If you want to find a way (proven in clincial trials) to support your bone, heart, and brain health, hatha yoga could be just what you need.
It is great for soothing a busy mind and releasing stress that builds up in the body.
Yoga is also used by people to better care of their backs, to improve digestion, enhance strength, bring them better sleep, and much more.
If I am teaching you in a group or one-to-one the focus is on what your body needs, not what my body can or can’t do.
Hatha yoga promotes balance and equilibrium in every area of life, not just on the mat. It is a slow-moving style of yoga, and the word ‘hatha’ has come to represent over 5000 years of history in just 5 letters.
WHAT DOES ‘HATHA‘ MEAN?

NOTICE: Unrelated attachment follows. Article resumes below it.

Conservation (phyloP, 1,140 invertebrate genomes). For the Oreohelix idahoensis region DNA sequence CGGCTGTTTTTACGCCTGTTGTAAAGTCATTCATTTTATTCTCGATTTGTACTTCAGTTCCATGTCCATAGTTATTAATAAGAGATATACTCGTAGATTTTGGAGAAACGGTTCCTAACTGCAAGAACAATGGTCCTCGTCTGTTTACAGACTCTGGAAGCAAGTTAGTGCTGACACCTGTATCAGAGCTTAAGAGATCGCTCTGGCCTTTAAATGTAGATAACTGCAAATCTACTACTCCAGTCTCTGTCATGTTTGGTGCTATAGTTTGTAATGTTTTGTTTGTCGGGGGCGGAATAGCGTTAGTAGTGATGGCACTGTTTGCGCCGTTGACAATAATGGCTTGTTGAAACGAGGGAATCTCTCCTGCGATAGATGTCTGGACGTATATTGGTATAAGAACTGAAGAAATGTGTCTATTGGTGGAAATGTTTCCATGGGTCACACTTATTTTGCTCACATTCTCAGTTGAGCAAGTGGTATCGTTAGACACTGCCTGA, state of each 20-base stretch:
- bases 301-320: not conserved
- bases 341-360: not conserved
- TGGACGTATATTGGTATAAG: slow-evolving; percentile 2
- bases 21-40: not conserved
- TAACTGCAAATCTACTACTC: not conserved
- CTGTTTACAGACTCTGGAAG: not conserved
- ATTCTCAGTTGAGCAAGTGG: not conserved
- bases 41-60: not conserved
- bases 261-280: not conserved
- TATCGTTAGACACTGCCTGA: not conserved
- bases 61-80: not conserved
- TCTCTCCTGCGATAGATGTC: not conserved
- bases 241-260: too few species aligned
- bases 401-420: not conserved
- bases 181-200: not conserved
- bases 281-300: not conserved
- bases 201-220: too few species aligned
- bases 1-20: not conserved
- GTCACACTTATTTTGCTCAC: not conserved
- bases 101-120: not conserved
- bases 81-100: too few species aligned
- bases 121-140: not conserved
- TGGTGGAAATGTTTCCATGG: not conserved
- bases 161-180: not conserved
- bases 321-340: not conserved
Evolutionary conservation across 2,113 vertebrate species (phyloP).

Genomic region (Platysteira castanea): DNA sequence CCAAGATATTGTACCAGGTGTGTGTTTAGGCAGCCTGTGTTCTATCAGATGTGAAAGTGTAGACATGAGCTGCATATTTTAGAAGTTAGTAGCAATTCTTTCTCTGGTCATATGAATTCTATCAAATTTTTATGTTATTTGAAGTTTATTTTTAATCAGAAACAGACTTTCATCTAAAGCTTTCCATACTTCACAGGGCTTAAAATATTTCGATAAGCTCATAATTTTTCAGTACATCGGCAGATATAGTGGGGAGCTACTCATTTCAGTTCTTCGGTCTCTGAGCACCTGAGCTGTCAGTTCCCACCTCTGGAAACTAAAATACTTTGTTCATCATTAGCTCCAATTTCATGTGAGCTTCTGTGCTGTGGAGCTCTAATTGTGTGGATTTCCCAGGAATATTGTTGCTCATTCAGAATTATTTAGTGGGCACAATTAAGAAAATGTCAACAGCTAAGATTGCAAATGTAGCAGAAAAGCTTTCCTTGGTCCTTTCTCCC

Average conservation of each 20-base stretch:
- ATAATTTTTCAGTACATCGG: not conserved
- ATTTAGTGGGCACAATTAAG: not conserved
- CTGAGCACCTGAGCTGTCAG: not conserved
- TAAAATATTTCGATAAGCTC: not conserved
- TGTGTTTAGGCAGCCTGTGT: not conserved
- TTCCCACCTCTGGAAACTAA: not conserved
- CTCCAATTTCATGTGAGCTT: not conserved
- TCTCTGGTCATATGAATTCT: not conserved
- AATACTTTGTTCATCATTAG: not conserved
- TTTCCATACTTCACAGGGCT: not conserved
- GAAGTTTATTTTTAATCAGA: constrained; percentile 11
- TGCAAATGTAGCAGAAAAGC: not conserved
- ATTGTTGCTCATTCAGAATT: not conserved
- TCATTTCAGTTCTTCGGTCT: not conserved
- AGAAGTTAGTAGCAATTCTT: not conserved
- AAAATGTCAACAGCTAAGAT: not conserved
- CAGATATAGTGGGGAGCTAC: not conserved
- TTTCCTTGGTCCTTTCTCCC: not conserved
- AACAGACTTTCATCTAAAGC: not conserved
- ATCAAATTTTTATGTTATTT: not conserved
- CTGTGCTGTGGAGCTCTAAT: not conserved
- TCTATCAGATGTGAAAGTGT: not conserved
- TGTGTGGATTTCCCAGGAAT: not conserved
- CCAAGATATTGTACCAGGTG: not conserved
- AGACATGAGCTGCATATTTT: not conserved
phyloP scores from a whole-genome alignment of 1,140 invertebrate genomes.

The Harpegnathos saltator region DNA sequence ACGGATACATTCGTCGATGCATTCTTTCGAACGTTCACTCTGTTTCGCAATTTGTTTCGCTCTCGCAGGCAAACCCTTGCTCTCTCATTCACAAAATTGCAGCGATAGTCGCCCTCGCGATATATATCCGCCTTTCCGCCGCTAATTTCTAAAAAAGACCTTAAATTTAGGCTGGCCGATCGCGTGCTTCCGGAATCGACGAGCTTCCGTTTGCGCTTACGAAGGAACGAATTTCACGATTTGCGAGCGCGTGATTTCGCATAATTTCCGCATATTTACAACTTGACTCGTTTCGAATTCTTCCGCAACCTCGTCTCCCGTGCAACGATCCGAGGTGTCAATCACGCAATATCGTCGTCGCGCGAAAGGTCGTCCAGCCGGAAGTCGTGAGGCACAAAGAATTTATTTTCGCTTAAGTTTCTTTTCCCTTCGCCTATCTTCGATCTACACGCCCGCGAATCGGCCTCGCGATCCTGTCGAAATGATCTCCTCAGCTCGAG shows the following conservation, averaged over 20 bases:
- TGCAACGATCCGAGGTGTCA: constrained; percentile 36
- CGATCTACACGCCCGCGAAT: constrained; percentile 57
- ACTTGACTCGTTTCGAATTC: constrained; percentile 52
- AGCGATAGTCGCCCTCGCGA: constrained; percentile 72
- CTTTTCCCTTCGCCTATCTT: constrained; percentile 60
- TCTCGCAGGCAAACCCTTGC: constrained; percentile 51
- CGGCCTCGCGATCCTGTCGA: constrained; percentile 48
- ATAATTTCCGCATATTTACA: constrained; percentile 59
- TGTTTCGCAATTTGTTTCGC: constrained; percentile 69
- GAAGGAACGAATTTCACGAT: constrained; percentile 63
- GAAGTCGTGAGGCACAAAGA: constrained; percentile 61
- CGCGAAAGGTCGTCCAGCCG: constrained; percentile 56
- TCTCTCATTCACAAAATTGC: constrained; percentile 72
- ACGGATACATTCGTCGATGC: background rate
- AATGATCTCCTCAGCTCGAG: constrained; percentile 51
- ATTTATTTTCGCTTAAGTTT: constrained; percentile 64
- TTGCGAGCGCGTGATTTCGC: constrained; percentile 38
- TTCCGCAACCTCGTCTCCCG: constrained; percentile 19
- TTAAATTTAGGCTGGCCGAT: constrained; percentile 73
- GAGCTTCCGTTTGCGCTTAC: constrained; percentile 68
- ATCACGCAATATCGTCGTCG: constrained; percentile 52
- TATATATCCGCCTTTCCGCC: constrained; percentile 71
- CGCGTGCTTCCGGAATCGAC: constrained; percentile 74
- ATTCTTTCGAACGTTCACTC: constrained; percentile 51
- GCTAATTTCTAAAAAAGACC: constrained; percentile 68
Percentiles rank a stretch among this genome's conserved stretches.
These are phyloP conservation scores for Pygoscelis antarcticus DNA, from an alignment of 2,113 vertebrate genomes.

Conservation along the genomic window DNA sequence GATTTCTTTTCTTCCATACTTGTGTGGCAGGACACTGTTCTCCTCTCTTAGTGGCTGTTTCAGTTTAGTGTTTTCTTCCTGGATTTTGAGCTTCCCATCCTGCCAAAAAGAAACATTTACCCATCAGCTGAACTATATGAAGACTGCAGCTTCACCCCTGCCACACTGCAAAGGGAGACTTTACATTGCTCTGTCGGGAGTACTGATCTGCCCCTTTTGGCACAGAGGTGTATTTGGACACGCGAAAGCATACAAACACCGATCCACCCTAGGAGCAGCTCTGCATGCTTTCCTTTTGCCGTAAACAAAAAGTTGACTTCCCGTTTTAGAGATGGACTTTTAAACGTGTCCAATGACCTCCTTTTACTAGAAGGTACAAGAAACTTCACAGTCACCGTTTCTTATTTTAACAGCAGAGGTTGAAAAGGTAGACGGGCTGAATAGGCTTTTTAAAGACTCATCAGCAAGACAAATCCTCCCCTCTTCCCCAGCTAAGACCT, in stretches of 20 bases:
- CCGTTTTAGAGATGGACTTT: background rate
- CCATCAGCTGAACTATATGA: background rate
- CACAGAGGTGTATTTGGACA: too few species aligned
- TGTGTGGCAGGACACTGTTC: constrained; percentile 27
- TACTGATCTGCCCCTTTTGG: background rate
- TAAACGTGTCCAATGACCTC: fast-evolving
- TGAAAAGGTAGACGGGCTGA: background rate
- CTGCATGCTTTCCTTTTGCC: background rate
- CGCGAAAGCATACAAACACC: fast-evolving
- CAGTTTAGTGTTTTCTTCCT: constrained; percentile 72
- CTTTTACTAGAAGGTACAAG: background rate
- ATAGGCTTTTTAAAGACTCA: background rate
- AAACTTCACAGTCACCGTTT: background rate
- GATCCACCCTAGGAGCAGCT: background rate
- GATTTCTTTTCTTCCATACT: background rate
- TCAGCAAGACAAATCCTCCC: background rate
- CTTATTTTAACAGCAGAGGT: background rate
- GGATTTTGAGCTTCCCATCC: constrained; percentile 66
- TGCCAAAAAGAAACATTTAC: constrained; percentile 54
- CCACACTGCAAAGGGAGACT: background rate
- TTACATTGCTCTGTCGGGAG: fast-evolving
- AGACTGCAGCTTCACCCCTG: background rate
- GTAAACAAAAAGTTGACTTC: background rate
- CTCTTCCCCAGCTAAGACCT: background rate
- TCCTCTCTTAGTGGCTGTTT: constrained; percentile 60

In SouthEast Asia, where yoga orgininated in over 5000 years ago, the Sanskrit language was used to transmit wisdom.
My first ever teacher was from India, and he passed on wisdom by keeping it simple. His take on it was that ‘Ha’ means ‘sun’, and ‘tha’ translates as ‘moon.’
Yoga derives from ‘yoke’.
Daily activities demand energy, movement, and dynamic behaviour (represented by the sun), however we also need to rest, relax, and replenish (moon).
For wellbeing then we need to alternate between being active and passive, but not too much of either. We don’t want to burn out, nor do we want to live sluggish lives.
THE PHYSICAL ASPECTS
Slow movement brings heightened physical awareness when combined with breathwork. Yoga can be as easy-going or as physically challenging as you need.
Many years ago I first learned a classical hatha yoga style, one-to-one, with a patient Indian man. He never once made me feel bad or ‘wrong’ about how I moved through an asana (yoga pose). I had fibromyaliga and used to get painful flare-ups that affected my mobility. Yoga was, and continues to be, my movement medicine.